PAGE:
Defining Michael Bradley: How another dominant MLS Cup display speaks to his true legacy

Kevin Sousa-USA TODAY Sports

The USMNT captain will always carry with him the failed 2018 World Cup qualification, but it isn't what defines him.

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It's unlikely Michael Bradley will ever fully escape the ignominy of the United States men's national team's failure to qualify for next year's World Cup, but his legacy is far deeper than one lost campaign -- and 90 listless minutes in Trinidad -- and if that's easy to forget, he stepped up with a big reminder of what he's really about in Saturday's MLS Cup final.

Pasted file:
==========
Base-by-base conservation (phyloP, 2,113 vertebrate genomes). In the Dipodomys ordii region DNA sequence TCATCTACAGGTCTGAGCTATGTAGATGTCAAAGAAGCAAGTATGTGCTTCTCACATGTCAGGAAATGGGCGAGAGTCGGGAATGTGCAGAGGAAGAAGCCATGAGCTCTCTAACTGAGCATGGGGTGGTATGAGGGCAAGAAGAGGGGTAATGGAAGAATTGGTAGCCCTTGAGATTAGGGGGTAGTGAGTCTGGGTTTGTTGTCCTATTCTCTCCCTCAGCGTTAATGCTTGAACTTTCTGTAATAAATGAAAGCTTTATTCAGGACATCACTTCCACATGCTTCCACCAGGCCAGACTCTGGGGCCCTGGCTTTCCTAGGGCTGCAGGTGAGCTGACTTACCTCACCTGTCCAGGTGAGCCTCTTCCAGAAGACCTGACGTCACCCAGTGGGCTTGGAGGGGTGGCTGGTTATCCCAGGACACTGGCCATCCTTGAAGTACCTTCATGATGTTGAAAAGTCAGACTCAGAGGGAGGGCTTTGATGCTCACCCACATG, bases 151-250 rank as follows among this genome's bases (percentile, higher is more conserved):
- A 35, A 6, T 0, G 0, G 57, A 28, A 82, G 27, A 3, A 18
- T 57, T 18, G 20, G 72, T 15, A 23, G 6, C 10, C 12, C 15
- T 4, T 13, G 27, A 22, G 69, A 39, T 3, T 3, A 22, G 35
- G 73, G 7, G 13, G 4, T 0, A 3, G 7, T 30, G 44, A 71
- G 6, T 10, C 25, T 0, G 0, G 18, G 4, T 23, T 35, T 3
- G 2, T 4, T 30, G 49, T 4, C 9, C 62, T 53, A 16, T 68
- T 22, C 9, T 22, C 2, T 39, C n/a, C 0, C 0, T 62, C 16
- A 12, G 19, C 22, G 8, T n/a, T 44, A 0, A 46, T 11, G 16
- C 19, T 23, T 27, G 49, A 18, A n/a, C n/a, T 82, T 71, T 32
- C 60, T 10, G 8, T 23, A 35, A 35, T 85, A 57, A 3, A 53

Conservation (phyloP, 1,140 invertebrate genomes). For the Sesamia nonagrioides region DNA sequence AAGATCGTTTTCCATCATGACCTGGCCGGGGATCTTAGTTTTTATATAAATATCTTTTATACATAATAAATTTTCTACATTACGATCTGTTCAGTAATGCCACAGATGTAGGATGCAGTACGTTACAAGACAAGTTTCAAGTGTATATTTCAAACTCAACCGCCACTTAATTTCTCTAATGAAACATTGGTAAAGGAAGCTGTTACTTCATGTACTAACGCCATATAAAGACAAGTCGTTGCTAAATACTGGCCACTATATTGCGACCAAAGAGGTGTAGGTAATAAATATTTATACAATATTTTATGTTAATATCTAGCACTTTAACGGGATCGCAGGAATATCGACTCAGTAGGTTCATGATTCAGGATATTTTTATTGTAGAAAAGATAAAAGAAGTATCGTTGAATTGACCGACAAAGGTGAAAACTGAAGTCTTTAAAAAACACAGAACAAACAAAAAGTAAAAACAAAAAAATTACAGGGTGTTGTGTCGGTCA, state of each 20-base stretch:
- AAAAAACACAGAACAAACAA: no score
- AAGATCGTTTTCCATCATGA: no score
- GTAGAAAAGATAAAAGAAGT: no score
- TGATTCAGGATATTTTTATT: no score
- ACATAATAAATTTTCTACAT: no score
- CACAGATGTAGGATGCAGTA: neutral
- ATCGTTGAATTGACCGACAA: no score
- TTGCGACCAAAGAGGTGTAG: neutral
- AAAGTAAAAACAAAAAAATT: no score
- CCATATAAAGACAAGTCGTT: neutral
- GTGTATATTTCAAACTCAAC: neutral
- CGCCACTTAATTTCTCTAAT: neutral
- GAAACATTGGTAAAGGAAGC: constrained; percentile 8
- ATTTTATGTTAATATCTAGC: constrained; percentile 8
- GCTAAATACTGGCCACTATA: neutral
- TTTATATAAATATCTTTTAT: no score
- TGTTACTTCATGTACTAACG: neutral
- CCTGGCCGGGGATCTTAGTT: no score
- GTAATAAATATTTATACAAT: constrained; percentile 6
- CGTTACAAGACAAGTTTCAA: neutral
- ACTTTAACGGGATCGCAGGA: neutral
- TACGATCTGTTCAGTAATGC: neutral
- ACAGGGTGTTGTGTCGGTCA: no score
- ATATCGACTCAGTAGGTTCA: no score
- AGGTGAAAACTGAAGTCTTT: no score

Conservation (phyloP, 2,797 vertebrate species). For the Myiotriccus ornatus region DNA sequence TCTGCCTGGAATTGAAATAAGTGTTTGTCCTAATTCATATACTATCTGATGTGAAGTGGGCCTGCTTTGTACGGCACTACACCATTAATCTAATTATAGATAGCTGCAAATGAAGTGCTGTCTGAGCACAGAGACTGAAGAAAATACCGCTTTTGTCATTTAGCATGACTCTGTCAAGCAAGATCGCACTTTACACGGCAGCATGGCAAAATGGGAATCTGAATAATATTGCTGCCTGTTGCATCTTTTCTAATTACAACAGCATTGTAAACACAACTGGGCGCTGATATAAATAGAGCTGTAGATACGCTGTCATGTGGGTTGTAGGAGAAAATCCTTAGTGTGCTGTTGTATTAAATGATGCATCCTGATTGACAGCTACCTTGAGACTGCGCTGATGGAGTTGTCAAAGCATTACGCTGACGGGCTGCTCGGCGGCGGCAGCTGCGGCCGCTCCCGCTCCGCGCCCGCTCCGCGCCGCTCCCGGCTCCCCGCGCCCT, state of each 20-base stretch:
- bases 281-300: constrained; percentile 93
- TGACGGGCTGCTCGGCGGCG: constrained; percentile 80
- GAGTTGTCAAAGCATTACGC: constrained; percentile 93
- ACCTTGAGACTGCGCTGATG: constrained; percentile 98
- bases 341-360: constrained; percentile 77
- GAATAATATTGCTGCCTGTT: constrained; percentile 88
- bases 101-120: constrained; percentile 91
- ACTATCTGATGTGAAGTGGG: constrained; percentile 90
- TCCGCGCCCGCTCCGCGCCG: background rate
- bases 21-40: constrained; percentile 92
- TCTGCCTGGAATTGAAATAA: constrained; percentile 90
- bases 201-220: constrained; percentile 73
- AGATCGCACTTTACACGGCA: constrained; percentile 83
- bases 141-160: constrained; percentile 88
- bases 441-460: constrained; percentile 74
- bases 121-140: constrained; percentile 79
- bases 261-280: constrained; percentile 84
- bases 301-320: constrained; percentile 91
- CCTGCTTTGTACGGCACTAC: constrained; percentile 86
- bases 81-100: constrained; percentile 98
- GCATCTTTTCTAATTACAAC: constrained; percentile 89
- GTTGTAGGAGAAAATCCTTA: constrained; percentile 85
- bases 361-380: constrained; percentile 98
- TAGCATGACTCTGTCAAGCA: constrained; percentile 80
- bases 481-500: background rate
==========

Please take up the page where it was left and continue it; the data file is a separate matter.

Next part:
Toronto FC's captain provided a dominant display in a 2-0 romp over the visiting Seattle Sounders, a do-everything, be-everywhere performance the likes of which legends are born. His majesty in midfield, and not just here, will be remembered in Canada long after he's gone, and maybe it's time his contributions to the game -- to Major League Soccer and, yes, to the U.S. national team -- were celebrated ungrudgingly south of the border.

Bradley is the Great Yank the fans love to hate, a role he inherited from Landon Donovan. If that speaks to an odd schism within American soccer fandom, there's no such bitterness among our neighbors to the north. Toronto FC sits atop Major League Soccer, arguably as the best side the league has seen over its 22 seasons, for many reasons, but Bradley, especially on this day, is foremost among them.